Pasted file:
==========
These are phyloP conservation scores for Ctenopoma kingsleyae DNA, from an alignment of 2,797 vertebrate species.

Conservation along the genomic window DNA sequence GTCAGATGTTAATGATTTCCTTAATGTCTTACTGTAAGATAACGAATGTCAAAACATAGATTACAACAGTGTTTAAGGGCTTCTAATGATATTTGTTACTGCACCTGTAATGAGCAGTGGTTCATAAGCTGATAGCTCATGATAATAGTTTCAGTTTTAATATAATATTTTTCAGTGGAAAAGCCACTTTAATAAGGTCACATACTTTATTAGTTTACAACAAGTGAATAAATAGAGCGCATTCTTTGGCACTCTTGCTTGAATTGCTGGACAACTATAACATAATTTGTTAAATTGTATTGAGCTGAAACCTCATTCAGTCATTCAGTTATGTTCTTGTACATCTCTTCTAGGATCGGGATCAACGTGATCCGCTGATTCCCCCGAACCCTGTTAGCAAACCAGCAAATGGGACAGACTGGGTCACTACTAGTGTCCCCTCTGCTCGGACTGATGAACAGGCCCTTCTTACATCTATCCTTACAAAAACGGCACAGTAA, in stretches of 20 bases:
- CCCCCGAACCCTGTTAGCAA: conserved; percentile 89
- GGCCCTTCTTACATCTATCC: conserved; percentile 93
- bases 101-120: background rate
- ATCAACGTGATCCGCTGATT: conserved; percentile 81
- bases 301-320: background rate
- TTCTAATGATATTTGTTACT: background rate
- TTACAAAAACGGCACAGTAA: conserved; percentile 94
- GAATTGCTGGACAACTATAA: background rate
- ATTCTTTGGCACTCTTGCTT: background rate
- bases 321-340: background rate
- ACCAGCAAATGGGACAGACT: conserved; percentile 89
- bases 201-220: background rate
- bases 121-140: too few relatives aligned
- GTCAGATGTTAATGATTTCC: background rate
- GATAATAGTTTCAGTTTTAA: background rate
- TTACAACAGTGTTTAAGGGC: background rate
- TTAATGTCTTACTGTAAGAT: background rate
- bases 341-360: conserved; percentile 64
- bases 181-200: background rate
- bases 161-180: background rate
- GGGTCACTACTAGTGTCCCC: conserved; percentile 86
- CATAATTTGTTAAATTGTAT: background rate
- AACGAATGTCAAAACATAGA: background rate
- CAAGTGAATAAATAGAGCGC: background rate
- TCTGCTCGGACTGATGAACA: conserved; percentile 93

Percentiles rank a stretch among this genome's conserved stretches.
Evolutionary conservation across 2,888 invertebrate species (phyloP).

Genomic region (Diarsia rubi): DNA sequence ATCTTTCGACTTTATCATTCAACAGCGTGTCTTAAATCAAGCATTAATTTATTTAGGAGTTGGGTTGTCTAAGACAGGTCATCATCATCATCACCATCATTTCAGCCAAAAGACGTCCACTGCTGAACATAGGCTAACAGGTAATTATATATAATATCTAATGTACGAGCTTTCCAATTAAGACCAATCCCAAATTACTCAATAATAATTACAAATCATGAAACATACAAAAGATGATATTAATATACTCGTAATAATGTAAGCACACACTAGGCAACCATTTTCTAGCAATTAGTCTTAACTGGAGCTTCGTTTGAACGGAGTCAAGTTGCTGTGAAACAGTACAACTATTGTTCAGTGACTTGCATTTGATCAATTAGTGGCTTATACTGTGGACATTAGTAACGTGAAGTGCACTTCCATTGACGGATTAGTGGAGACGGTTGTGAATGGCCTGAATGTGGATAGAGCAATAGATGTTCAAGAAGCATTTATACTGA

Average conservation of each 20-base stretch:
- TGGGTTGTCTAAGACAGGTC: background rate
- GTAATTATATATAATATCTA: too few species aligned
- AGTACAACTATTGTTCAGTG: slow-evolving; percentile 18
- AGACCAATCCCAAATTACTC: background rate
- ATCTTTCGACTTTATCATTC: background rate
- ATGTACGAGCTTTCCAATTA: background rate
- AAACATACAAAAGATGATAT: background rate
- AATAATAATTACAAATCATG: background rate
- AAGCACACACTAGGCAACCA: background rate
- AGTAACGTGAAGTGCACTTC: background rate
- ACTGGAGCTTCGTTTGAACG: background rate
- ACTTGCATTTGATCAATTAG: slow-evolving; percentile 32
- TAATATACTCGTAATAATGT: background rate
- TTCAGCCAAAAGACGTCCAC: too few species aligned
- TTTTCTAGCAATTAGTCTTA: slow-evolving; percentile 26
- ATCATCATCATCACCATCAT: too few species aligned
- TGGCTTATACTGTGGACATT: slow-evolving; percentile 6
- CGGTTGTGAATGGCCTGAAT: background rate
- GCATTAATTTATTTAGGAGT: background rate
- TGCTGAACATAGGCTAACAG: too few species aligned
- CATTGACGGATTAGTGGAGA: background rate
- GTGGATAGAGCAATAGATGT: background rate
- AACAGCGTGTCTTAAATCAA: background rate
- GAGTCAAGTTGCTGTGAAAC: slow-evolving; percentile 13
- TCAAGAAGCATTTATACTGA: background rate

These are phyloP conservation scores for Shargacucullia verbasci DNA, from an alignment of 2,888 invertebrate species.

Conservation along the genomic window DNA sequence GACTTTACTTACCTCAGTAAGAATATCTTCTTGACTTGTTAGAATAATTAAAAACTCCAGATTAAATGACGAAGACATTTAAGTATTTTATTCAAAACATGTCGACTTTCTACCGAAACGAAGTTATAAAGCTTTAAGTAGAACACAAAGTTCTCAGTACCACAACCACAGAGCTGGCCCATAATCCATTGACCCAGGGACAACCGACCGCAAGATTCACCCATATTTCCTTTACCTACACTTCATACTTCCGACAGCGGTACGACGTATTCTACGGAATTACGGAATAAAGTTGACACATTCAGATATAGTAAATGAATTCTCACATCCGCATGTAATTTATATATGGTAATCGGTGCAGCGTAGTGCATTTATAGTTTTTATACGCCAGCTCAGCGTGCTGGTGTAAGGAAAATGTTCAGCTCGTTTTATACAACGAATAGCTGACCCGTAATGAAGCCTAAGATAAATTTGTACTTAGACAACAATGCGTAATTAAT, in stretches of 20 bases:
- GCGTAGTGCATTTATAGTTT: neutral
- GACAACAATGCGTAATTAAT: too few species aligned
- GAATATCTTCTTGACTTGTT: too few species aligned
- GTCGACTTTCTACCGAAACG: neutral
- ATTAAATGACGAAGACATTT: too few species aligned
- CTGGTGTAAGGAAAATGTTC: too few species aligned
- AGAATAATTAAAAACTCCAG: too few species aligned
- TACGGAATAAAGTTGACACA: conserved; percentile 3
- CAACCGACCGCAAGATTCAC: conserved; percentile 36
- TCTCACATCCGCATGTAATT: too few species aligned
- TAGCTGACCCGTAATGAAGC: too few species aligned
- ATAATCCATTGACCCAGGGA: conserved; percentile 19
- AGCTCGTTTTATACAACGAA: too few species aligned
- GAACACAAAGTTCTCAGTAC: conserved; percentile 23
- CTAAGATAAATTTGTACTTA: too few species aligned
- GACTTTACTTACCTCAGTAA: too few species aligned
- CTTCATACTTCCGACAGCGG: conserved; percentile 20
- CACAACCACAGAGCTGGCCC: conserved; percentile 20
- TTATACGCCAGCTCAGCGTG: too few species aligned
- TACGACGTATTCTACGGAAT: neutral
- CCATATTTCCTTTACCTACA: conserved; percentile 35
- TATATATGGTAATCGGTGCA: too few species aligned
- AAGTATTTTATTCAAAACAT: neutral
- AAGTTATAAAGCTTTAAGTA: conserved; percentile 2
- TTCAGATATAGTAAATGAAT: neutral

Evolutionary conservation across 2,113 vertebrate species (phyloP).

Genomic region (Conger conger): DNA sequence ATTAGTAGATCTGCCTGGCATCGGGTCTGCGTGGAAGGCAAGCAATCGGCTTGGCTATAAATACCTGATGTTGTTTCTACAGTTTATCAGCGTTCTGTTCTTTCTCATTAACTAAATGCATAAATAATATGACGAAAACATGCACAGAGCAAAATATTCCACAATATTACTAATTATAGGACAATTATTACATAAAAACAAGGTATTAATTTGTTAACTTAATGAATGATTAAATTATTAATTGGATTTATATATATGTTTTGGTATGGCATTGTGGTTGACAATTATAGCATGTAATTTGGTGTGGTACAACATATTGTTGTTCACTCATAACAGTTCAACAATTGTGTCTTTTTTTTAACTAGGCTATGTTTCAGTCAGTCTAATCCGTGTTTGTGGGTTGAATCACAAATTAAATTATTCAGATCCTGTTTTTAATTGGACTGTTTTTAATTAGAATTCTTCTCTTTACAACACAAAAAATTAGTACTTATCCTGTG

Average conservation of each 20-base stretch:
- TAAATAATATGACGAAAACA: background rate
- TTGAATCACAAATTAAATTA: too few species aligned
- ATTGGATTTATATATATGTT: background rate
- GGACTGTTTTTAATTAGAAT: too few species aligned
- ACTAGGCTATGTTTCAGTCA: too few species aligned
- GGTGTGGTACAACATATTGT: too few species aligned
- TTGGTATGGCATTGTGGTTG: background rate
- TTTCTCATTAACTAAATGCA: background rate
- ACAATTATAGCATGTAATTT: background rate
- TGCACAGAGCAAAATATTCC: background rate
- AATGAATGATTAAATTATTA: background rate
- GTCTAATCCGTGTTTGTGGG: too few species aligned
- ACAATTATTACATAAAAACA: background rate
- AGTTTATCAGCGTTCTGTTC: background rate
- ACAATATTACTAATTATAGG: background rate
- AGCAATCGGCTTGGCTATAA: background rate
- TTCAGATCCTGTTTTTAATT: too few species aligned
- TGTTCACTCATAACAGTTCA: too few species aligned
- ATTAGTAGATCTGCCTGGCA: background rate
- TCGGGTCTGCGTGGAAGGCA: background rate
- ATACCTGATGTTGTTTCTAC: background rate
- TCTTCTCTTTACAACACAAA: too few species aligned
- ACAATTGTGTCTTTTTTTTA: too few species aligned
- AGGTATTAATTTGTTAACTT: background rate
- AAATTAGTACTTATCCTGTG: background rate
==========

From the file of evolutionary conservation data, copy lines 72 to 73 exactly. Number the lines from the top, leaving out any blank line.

- GAACACAAAGTTCTCAGTAC: conserved; percentile 23
- CTAAGATAAATTTGTACTTA: too few species aligned